Upon implementation of the MCD on 21 March 2016, second ranking mortgages granted by individuals over residential properties (being land where at least 40% is a dwelling) were brought within the Regime. The definitions used to give effect to this are wide and comprehensive meaning that pretty much every kind of securing “credit” over residential property is caught. To counter the wide definitions, specific and well defined exemptions are provided. Each of these exemptions should be considered in detail before security is refused to see if one can be made to fit circumstance. However, the key point is that where previously many individuals were able to grant valid second ranking security, the options to do so have now greatly reduced.

As stated above there are numerous exemptions to the Regime, in particular the second charge business loan exemption stands out as an exemption which could be applied by practitioners acting for commercial creditors to permit certain second ranking mortgages. However, one of the mandatory requirements for applying the business loan exemption is that the mortgage is entered into wholly or predominantly for the purposes of a business carried on by the borrower. In most cases where a PG is called upon the underlying business has (i) ceased and (ii) is not anyway carried on by the borrower (being a third party providing the PG). This means that the most likely exemption one would look to rely upon when attempting to secure a PG debt cannot be applied.

The consequences of breaching the Regime include imprisonment and the unenforceability of the mortgage means that taking a mortgage without complying with the Regime is not an attractive option for any responsible business.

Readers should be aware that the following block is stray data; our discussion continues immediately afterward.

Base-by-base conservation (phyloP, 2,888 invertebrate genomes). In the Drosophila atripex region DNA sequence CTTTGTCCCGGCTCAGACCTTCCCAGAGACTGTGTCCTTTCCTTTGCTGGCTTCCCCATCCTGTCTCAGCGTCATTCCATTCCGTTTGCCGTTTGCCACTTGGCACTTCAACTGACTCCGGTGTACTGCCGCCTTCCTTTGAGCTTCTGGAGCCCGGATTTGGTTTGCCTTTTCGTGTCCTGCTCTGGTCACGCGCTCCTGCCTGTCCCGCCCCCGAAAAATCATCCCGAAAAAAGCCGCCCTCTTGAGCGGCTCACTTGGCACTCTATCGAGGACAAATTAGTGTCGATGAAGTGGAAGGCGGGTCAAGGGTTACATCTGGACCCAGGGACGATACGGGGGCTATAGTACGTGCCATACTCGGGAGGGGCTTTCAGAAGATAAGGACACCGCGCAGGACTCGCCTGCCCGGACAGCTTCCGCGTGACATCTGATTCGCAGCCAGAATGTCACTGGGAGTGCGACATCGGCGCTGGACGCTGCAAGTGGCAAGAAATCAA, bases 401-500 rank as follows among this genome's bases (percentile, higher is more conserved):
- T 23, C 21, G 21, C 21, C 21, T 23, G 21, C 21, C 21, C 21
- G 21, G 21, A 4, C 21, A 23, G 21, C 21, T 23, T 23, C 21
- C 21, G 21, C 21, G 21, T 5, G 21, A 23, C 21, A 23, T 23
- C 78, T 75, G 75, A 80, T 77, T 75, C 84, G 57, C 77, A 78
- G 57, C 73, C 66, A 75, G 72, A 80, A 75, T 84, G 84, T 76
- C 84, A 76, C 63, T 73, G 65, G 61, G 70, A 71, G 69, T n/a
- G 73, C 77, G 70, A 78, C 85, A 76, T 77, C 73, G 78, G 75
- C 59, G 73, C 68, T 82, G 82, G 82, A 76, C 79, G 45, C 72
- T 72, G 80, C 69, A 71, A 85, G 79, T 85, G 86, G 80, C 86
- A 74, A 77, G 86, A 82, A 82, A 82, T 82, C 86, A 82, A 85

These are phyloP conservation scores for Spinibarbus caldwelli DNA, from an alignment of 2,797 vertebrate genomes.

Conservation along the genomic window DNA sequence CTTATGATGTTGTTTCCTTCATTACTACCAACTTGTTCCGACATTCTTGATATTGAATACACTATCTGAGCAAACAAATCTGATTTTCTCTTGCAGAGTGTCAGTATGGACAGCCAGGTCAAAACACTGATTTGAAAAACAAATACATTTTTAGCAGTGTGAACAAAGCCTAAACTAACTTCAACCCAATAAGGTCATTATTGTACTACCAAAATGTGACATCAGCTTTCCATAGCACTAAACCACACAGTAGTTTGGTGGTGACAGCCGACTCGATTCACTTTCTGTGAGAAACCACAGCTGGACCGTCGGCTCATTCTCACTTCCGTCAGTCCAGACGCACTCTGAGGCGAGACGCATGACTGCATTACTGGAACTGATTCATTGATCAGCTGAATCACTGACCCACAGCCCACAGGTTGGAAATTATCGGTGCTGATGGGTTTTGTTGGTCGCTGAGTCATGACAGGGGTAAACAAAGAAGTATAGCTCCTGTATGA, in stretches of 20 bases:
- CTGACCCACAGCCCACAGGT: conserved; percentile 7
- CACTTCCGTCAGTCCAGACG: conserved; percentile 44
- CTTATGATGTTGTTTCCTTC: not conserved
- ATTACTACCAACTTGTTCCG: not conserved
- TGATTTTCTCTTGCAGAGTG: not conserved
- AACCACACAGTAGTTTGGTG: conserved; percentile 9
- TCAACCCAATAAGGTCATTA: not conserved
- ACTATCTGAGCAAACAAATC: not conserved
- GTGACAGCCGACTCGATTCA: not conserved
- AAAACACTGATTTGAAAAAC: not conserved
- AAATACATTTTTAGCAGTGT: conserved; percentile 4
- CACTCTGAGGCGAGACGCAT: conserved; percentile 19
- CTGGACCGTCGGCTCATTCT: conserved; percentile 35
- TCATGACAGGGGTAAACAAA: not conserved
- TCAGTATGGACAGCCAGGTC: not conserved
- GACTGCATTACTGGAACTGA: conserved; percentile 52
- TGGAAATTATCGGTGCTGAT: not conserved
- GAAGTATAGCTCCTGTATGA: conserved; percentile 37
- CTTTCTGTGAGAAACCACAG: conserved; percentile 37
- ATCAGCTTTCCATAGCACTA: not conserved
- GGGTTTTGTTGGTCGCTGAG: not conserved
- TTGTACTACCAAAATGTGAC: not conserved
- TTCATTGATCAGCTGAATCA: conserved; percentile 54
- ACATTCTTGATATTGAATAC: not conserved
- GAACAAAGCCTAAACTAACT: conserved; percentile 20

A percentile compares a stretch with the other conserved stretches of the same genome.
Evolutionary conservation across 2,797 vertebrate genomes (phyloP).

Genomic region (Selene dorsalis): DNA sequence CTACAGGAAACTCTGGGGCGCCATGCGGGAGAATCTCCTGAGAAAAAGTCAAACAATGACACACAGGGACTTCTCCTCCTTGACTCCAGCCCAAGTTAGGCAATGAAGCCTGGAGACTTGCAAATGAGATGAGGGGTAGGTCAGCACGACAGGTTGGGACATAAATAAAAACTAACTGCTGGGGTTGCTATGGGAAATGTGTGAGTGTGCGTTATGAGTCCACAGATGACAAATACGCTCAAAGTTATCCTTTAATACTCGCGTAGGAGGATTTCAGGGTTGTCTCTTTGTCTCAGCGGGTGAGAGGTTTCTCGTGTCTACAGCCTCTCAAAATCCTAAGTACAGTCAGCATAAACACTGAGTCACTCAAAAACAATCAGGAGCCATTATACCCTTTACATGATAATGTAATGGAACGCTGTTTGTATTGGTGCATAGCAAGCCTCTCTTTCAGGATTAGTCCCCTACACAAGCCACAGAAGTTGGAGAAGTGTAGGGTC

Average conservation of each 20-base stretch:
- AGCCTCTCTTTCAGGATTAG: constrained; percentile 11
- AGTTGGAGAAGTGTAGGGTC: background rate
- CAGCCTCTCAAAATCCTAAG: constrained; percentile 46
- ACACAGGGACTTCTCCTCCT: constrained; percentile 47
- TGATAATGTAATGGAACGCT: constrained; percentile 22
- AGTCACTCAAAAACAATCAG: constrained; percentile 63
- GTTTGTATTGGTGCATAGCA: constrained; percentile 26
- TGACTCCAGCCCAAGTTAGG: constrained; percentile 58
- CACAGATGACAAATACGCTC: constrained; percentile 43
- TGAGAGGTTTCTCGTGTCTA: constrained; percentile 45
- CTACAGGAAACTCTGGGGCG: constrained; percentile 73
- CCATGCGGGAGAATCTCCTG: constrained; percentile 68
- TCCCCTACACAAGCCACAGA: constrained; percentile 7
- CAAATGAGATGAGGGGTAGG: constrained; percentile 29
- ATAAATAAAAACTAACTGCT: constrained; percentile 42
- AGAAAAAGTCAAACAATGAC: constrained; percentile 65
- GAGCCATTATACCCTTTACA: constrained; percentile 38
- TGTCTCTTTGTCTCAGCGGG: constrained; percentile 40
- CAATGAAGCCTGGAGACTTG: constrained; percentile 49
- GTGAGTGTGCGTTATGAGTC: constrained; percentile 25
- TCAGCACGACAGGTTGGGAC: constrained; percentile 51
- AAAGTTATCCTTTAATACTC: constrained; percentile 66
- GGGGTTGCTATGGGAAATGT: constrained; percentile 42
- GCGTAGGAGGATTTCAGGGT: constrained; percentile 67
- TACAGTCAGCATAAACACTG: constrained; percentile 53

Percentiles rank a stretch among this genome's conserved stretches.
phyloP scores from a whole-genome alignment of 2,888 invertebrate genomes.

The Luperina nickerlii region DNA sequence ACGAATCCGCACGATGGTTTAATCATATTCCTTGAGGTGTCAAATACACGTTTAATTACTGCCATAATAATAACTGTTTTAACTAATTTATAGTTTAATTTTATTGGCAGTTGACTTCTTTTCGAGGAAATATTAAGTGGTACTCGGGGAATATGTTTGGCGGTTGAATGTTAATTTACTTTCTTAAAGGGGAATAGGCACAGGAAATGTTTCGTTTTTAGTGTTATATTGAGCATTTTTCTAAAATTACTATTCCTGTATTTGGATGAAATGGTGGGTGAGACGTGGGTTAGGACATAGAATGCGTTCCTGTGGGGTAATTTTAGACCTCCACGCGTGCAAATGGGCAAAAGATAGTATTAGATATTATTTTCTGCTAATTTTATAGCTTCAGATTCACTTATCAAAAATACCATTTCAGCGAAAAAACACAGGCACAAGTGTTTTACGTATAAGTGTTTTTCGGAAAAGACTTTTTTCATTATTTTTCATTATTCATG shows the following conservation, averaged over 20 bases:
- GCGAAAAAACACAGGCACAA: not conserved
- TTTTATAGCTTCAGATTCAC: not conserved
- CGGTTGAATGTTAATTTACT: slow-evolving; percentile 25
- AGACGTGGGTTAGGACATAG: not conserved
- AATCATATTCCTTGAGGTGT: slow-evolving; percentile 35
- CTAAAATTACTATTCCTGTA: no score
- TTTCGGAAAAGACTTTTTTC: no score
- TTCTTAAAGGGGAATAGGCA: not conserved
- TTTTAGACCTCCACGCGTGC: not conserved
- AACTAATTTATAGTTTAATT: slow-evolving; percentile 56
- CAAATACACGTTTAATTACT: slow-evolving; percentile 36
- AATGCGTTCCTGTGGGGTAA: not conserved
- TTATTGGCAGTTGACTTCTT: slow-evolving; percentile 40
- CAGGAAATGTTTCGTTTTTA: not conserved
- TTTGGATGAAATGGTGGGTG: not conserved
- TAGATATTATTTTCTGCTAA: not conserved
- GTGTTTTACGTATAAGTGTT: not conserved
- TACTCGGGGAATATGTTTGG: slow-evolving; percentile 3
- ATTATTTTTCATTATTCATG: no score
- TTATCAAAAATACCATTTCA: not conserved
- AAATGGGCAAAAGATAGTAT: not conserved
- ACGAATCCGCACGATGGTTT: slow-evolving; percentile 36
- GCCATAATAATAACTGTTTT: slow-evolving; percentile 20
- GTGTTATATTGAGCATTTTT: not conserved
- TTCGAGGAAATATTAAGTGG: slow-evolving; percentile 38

The unintended effect of The Mortgage Credit Directive

Effectively, this now means that a person owing a PG debt and who has sufficient equity in their home cannot grant security over that property. Creditors are left in the unenviable position that when faced with an unreliable debtor they must either (i) sue for the debt and seek a charging orders for security (and the apply for an order for sale) or (ii) issue a statutory demand and petition for the debtor’s bankruptcy to enable the trustee to take control over the debtor’s property.

Suing for the debt

Bankruptcy is usually a last resort and if the debtor has assets, normal creditors (dealing with honest debtors) would prefer voluntary payment terms backed up by security in the majority of cases. However, the implementation of the MCD has effectively removed the option of voluntary security. This means that unless the creditor is willing to take a risk on the individual’s further default/bankruptcy, the creditor must issue a claim against the individual in order to obtain the benefit of security by way of a charging order. Since the new court fees came into force, this can mean that the creditor must incur a court fee of up to £10,000 (for claims over £200,000) which would be added to the amount owed by the debtor. Obviously, both parties being in agreement would prefer a voluntary charge over property and save the debtor the court fee. Further, even if the debtor consented to all actions in the proceedings the creditor would still incur legal costs which would almost certainly be more than putting voluntary security in place. That said, a well advised creditor in a strong position would be advised to pursue the charging order option, particularly if there is doubt as to the debtor’s solvency. In such a case the detriment is borne heavily by the debtor who previously could have granted a voluntary charge without having his equity position eroded by unnecessary court fees and legal costs.